• Name, DOB, address and TIN for all transferors on title or the beneficial owners if the seller is an entity.
  • Address and legal description of the property.
  • information about the payments made by or on behalf of the transferee.
  • Information about any hard money or other lender not subject to anti-money laundering rules. That participated in the deal.
  • Individuals representing the transferee entity or transferee trust.
  • The business filing the report.

For a more detailed summary of requirements and exceptions under the proposed rule, please see the  Fact Sheet published by FinCEN. At Alliant National, we are committed to keeping you updated on legislation and regulations that affect your business. Stay tuned for more, as the comment period progresses.

rear view of woman in front of crossroad fork junction road split in 2 different ways

2024: Steady Economy, Static Real Estate Market

The overall economy is expected to fare well in 2024 according to experts from across the spectrum, but the dramatic drop seen in real estate sales, coupled with a virtually non-existent refinance market, will likely keep title orders depressed.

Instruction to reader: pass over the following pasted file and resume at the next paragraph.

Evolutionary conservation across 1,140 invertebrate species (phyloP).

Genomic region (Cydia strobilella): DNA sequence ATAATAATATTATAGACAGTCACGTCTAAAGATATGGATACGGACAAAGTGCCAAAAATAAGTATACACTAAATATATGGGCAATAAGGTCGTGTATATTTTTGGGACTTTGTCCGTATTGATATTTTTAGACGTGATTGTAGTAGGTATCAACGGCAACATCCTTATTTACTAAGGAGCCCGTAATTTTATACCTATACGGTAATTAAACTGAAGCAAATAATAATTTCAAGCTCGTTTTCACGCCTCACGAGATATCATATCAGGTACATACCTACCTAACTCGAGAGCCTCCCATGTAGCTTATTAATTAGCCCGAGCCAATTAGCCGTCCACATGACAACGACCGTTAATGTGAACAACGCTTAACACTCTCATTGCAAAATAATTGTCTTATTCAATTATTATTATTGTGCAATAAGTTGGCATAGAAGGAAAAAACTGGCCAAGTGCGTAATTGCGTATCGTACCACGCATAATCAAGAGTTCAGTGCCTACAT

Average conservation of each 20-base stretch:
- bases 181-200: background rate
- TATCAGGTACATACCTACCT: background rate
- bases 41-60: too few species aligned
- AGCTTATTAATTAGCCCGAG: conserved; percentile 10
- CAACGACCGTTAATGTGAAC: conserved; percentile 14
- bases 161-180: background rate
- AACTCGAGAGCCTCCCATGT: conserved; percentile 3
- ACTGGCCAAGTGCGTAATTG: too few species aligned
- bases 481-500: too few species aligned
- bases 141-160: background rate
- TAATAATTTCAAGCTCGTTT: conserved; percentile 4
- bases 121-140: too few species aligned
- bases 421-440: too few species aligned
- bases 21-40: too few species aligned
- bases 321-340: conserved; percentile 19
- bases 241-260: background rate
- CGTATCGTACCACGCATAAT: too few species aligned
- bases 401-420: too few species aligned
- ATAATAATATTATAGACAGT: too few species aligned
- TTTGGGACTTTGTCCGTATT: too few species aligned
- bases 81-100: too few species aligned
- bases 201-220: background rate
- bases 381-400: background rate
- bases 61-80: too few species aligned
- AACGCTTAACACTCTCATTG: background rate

The macro-economic picture has certainly brightened in recent months as an anticipated recession failed to materialize in 2023. Now forecasters are increasingly calling for a “soft landing” in 2024. Goldman Sachs is especially optimistic, projecting U.S. GDP growth to hit 2.1% in 2024 compared to other economists who see growth in the 1-1.8% range for the year.

“It was fair to wonder last year whether labor market overheating and an at times unsettling high inflation mindset could be reversed painlessly,” said David Mericle, Goldman Sachs Research chief US economist, in a recent economic report. “But these problems now look largely solved, the conditions for inflation to return to target are in place, and the heaviest blows from monetary and fiscal tightening are well behind us.”

Joe Brusuelas, chief economist for RSM, a global network of independent assurance, tax and consulting firms, sees a slow first quarter for GDP, followed by an uptick to 1.8% in the second half of 2024 and accelerating into 2025.

“We expect that policy tailwinds from both the fiscal and monetary authorities will set the stage for strong productivity and growth in the years ahead as inflation eases back to a much more tolerable range,” Brusuelas said in his 2024 outlook report in the December edition of The Real Economy.